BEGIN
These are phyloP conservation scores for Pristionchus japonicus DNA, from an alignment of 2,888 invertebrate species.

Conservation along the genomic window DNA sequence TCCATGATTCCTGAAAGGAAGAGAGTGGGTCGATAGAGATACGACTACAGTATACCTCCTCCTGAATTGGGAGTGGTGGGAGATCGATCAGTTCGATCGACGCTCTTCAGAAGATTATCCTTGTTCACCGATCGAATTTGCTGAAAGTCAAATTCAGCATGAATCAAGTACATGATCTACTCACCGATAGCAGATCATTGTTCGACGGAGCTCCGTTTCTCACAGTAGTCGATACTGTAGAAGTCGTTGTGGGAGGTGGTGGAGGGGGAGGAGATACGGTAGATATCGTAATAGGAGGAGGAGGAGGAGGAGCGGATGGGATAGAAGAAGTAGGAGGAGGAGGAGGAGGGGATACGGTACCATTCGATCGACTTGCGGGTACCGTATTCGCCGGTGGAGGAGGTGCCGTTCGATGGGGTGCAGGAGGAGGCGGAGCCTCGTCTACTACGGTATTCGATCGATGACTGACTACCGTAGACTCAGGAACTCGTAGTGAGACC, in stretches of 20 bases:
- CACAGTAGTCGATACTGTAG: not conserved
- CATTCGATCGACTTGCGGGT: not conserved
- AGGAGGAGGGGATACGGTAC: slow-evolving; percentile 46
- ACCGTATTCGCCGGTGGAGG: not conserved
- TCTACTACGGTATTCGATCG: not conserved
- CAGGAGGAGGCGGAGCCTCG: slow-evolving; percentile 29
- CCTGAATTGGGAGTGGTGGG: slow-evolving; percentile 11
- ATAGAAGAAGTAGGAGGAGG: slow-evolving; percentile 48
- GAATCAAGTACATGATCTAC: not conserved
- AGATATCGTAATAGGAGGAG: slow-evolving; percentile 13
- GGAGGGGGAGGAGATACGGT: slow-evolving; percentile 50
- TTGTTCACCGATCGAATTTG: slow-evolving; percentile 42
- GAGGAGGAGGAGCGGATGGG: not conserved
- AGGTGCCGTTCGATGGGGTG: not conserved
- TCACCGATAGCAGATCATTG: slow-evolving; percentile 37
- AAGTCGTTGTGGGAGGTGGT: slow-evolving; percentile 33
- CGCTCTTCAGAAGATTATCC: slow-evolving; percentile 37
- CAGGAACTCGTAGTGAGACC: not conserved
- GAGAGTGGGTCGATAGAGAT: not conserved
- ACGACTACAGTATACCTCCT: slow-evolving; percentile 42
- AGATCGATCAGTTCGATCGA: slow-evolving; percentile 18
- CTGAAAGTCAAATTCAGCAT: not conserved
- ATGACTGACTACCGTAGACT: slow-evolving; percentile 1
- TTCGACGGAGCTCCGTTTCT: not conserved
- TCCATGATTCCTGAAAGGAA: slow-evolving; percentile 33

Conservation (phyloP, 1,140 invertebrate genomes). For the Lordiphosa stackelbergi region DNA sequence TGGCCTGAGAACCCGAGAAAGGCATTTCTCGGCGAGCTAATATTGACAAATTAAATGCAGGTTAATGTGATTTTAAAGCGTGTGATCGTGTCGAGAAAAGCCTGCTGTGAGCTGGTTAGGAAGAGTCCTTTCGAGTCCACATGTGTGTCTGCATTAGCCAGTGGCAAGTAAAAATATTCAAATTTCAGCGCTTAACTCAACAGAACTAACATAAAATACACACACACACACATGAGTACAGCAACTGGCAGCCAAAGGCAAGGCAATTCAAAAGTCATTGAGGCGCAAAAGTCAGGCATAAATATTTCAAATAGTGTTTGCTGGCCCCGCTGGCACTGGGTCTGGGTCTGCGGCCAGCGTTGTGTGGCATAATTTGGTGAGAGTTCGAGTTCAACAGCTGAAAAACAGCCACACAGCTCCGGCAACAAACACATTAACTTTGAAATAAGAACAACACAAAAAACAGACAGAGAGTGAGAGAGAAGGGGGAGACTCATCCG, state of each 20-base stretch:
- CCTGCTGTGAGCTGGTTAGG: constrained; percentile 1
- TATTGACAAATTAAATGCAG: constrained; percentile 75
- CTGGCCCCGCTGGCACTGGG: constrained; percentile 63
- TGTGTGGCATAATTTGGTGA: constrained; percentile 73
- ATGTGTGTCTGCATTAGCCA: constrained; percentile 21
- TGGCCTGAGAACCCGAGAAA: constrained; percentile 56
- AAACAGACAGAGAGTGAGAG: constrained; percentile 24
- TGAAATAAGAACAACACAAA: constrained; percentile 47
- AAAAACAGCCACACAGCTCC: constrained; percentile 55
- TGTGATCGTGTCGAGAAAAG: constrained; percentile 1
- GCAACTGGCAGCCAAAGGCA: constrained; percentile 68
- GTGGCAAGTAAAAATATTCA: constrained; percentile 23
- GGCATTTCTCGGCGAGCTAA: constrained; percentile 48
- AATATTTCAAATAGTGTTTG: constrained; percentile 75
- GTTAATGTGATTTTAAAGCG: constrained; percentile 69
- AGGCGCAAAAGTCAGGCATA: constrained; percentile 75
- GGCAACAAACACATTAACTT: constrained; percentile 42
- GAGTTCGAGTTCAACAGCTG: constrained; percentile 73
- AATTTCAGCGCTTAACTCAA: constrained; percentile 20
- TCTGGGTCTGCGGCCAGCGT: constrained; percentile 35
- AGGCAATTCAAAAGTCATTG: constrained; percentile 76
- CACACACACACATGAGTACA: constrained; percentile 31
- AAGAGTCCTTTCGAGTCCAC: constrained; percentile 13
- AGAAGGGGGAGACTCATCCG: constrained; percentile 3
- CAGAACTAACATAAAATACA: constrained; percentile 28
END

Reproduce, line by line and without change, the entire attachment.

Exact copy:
These are phyloP conservation scores for Pristionchus japonicus DNA, from an alignment of 2,888 invertebrate species.

Conservation along the genomic window DNA sequence TCCATGATTCCTGAAAGGAAGAGAGTGGGTCGATAGAGATACGACTACAGTATACCTCCTCCTGAATTGGGAGTGGTGGGAGATCGATCAGTTCGATCGACGCTCTTCAGAAGATTATCCTTGTTCACCGATCGAATTTGCTGAAAGTCAAATTCAGCATGAATCAAGTACATGATCTACTCACCGATAGCAGATCATTGTTCGACGGAGCTCCGTTTCTCACAGTAGTCGATACTGTAGAAGTCGTTGTGGGAGGTGGTGGAGGGGGAGGAGATACGGTAGATATCGTAATAGGAGGAGGAGGAGGAGGAGCGGATGGGATAGAAGAAGTAGGAGGAGGAGGAGGAGGGGATACGGTACCATTCGATCGACTTGCGGGTACCGTATTCGCCGGTGGAGGAGGTGCCGTTCGATGGGGTGCAGGAGGAGGCGGAGCCTCGTCTACTACGGTATTCGATCGATGACTGACTACCGTAGACTCAGGAACTCGTAGTGAGACC, in stretches of 20 bases:
- CACAGTAGTCGATACTGTAG: not conserved
- CATTCGATCGACTTGCGGGT: not conserved
- AGGAGGAGGGGATACGGTAC: slow-evolving; percentile 46
- ACCGTATTCGCCGGTGGAGG: not conserved
- TCTACTACGGTATTCGATCG: not conserved
- CAGGAGGAGGCGGAGCCTCG: slow-evolving; percentile 29
- CCTGAATTGGGAGTGGTGGG: slow-evolving; percentile 11
- ATAGAAGAAGTAGGAGGAGG: slow-evolving; percentile 48
- GAATCAAGTACATGATCTAC: not conserved
- AGATATCGTAATAGGAGGAG: slow-evolving; percentile 13
- GGAGGGGGAGGAGATACGGT: slow-evolving; percentile 50
- TTGTTCACCGATCGAATTTG: slow-evolving; percentile 42
- GAGGAGGAGGAGCGGATGGG: not conserved
- AGGTGCCGTTCGATGGGGTG: not conserved
- TCACCGATAGCAGATCATTG: slow-evolving; percentile 37
- AAGTCGTTGTGGGAGGTGGT: slow-evolving; percentile 33
- CGCTCTTCAGAAGATTATCC: slow-evolving; percentile 37
- CAGGAACTCGTAGTGAGACC: not conserved
- GAGAGTGGGTCGATAGAGAT: not conserved
- ACGACTACAGTATACCTCCT: slow-evolving; percentile 42
- AGATCGATCAGTTCGATCGA: slow-evolving; percentile 18
- CTGAAAGTCAAATTCAGCAT: not conserved
- ATGACTGACTACCGTAGACT: slow-evolving; percentile 1
- TTCGACGGAGCTCCGTTTCT: not conserved
- TCCATGATTCCTGAAAGGAA: slow-evolving; percentile 33

Conservation (phyloP, 1,140 invertebrate genomes). For the Lordiphosa stackelbergi region DNA sequence TGGCCTGAGAACCCGAGAAAGGCATTTCTCGGCGAGCTAATATTGACAAATTAAATGCAGGTTAATGTGATTTTAAAGCGTGTGATCGTGTCGAGAAAAGCCTGCTGTGAGCTGGTTAGGAAGAGTCCTTTCGAGTCCACATGTGTGTCTGCATTAGCCAGTGGCAAGTAAAAATATTCAAATTTCAGCGCTTAACTCAACAGAACTAACATAAAATACACACACACACACATGAGTACAGCAACTGGCAGCCAAAGGCAAGGCAATTCAAAAGTCATTGAGGCGCAAAAGTCAGGCATAAATATTTCAAATAGTGTTTGCTGGCCCCGCTGGCACTGGGTCTGGGTCTGCGGCCAGCGTTGTGTGGCATAATTTGGTGAGAGTTCGAGTTCAACAGCTGAAAAACAGCCACACAGCTCCGGCAACAAACACATTAACTTTGAAATAAGAACAACACAAAAAACAGACAGAGAGTGAGAGAGAAGGGGGAGACTCATCCG, state of each 20-base stretch:
- CCTGCTGTGAGCTGGTTAGG: constrained; percentile 1
- TATTGACAAATTAAATGCAG: constrained; percentile 75
- CTGGCCCCGCTGGCACTGGG: constrained; percentile 63
- TGTGTGGCATAATTTGGTGA: constrained; percentile 73
- ATGTGTGTCTGCATTAGCCA: constrained; percentile 21
- TGGCCTGAGAACCCGAGAAA: constrained; percentile 56
- AAACAGACAGAGAGTGAGAG: constrained; percentile 24
- TGAAATAAGAACAACACAAA: constrained; percentile 47
- AAAAACAGCCACACAGCTCC: constrained; percentile 55
- TGTGATCGTGTCGAGAAAAG: constrained; percentile 1
- GCAACTGGCAGCCAAAGGCA: constrained; percentile 68
- GTGGCAAGTAAAAATATTCA: constrained; percentile 23
- GGCATTTCTCGGCGAGCTAA: constrained; percentile 48
- AATATTTCAAATAGTGTTTG: constrained; percentile 75
- GTTAATGTGATTTTAAAGCG: constrained; percentile 69
- AGGCGCAAAAGTCAGGCATA: constrained; percentile 75
- GGCAACAAACACATTAACTT: constrained; percentile 42
- GAGTTCGAGTTCAACAGCTG: constrained; percentile 73
- AATTTCAGCGCTTAACTCAA: constrained; percentile 20
- TCTGGGTCTGCGGCCAGCGT: constrained; percentile 35
- AGGCAATTCAAAAGTCATTG: constrained; percentile 76
- CACACACACACATGAGTACA: constrained; percentile 31
- AAGAGTCCTTTCGAGTCCAC: constrained; percentile 13
- AGAAGGGGGAGACTCATCCG: constrained; percentile 3
- CAGAACTAACATAAAATACA: constrained; percentile 28